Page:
If Labor Day is the traditional start of fall election season, get ready for the media hit pieces against the Democratic ticket. They're starting to appear by the dozens now.
All it proves is that - even though the DLC sucks 77 flavors of ass - the media has charged to the right at an even faster rate than the Democratic Party has. Not that the media wasn't right-wing to begin with, because for me it's already dredging up bad memories of 1988.
The AP has a lot of nerve harping on Democrats' military records when Republicans like Slim Cheney and Saxby Clueless were such chickenhawks that they refused to serve their country when they had the chance, even though they supported the war that they were eligible to serve in. What it really shows is that the Republicans are in such dire straits that the AP has to come up with something - anything - to "fix" things.
It's no wonder newspapers keep dropping the Assholciated Press.
Sunday, August 31, 2008
If Labor Day is the traditional start of fall election season, get ready for the media hit pieces against the Democratic ticket. They're starting to appear by the dozens now.
Posted by Bandit at 5:16 PM
Eek! It's a map! Run for your life!
Because the Far Right now seems to be afraid of maps just like they're afraid of everything else, now is a good time to unveil what may be my next gainful project:
That page features a map that I made, which I plan to be part of a series. I made that map all in one sitting a couple weeks ago, and it features the town of Woodlawn, Kentucky. I started off with Woodlawn because it's a small area, but I'm working on other maps.
These maps are intended for bicyclists. The colors of roads and paths indicate bike suitability. The yellow roads on this map would be green, except they're too hilly.
Looks pretty spiffy for a couple hours of work on a home computer, doesn't it?
Posted by Bandit at 4:15 PM
I'm saying it now, in case the brownshirts are already planning for their 2012 convention.
The Republicans ought not even think about holding their next convention in the Cincinnati area. They are not welcome here. I live in the area, and I say so. Republicans are only a small minority of registered voters in the area (even if you include most suburbs), and as voters, we all say so.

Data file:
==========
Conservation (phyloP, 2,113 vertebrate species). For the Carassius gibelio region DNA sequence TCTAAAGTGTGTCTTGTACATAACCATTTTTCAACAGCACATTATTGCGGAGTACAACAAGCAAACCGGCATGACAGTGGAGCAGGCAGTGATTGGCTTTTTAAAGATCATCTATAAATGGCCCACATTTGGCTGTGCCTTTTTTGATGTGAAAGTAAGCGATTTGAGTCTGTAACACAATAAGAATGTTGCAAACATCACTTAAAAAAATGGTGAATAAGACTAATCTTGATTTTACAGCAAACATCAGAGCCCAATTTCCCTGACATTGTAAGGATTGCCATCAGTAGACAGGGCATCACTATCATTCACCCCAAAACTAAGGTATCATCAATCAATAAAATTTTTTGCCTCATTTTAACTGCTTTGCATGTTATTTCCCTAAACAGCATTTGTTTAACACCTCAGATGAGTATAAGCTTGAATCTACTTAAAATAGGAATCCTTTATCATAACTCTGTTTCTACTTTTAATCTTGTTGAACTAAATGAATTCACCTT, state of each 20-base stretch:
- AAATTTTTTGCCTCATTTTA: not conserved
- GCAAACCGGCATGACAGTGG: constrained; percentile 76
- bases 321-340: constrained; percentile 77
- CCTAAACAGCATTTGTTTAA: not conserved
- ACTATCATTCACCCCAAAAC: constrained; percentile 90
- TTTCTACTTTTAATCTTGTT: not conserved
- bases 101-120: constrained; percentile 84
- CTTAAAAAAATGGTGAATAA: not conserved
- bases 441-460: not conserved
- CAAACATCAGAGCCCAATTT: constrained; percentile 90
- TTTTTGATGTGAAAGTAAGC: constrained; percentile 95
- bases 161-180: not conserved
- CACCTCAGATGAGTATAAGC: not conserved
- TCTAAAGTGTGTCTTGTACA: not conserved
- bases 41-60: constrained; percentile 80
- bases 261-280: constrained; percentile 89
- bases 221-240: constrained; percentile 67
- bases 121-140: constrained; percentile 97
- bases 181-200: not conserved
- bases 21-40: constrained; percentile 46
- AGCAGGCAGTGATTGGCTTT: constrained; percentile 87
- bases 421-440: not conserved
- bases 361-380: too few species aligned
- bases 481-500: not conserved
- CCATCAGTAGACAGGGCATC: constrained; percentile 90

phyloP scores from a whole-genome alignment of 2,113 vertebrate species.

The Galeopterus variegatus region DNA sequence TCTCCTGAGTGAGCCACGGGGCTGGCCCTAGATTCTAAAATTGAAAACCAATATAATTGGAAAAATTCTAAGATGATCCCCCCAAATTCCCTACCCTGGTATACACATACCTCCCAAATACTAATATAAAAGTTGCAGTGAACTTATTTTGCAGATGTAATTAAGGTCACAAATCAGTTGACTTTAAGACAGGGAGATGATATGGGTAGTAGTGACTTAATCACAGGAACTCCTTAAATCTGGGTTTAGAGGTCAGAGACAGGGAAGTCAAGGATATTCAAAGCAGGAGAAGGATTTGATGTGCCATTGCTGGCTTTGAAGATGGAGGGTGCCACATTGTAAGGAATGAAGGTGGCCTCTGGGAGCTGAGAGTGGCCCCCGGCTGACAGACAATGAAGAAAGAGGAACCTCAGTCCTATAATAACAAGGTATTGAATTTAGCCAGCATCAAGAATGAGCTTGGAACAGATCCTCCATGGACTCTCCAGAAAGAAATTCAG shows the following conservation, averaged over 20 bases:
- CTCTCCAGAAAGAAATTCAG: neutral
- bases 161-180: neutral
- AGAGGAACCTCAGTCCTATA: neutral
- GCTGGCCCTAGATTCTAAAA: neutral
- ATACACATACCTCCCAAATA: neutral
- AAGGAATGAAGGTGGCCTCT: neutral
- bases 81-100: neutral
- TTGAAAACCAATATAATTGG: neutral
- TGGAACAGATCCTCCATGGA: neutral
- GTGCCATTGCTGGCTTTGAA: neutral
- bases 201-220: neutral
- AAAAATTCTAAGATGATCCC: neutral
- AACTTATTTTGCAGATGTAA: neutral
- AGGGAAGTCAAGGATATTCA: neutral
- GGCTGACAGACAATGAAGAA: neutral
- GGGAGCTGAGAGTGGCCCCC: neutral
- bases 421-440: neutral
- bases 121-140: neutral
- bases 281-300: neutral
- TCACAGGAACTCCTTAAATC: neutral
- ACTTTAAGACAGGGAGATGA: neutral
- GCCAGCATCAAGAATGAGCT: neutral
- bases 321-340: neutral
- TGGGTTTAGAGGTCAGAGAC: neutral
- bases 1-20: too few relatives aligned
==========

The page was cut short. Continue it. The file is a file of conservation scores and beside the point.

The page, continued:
Our territory, our rules. Not the GOPstapo's territory, not their rules.
If they decide to hold it here anyway, and if I'm in town and am in reasonably good condition, I will be among those protesting. I will. That is a 100% ironclad guarantee!
After the way they've acted in Minneapolis, New York, and Philadelphia, they are not welcome.
Posted by Bandit at 3:08 PM
After I got that strange Transformers-themed phone call a week ago that I traced to a small Catholic high school I last attended 18 years ago, the school's unfettered cretinousness is now even clearer than before.
I was kicked out of that miserable school on April 20, 1990. April 20 just happens to be Hitler's birthday, and I truly believe that the school chose that day to expel me because they considered both that date and my expulsion to be causes for celebration. I believe they admired Hitler, and they thought they could honor him by using his birthday to purge a student who had been scapegoated by the school for 3 years.
And now the school's kooky ways are even more obvious. Last night I went to a family event, and a family member brang up last Sunday's strange phone call. This family member pointed out something to me that I utterly missed last week.
Can you guess what it was? Read my initial article about the incident again.
Note the time of the call: 4:21 PM. At least that's what the phone company's record lists. Let me put it this way: I believe the phone company lists the time the call ended, and it was a minute-long call.
In my high school's world, I don't think 4:20 means what it means in cannabis culture.
I've made an issue of the connection between my expulsion and Hitler's birthday before, and the school knows it.
My school would be so screwed if people weren't conditioned to believe private schools are 100% perfect and live in denial when caught for something like this. But I'm 35 now (almost as old as the principal was when he seized power), so if folks are programmed to believe the adult world is always honest (which I don't believe at all), they must be torn whether to believe me or the school.
Weigh the facts: I traced the call directly to the school's number and posted a clip of the proof. Even without this prima facie evidence, you have to consider that the school is still more powerful than I am. So if they do wrong, they're far less likely to get caught than I'd be. They can get away with harassing people; I can't.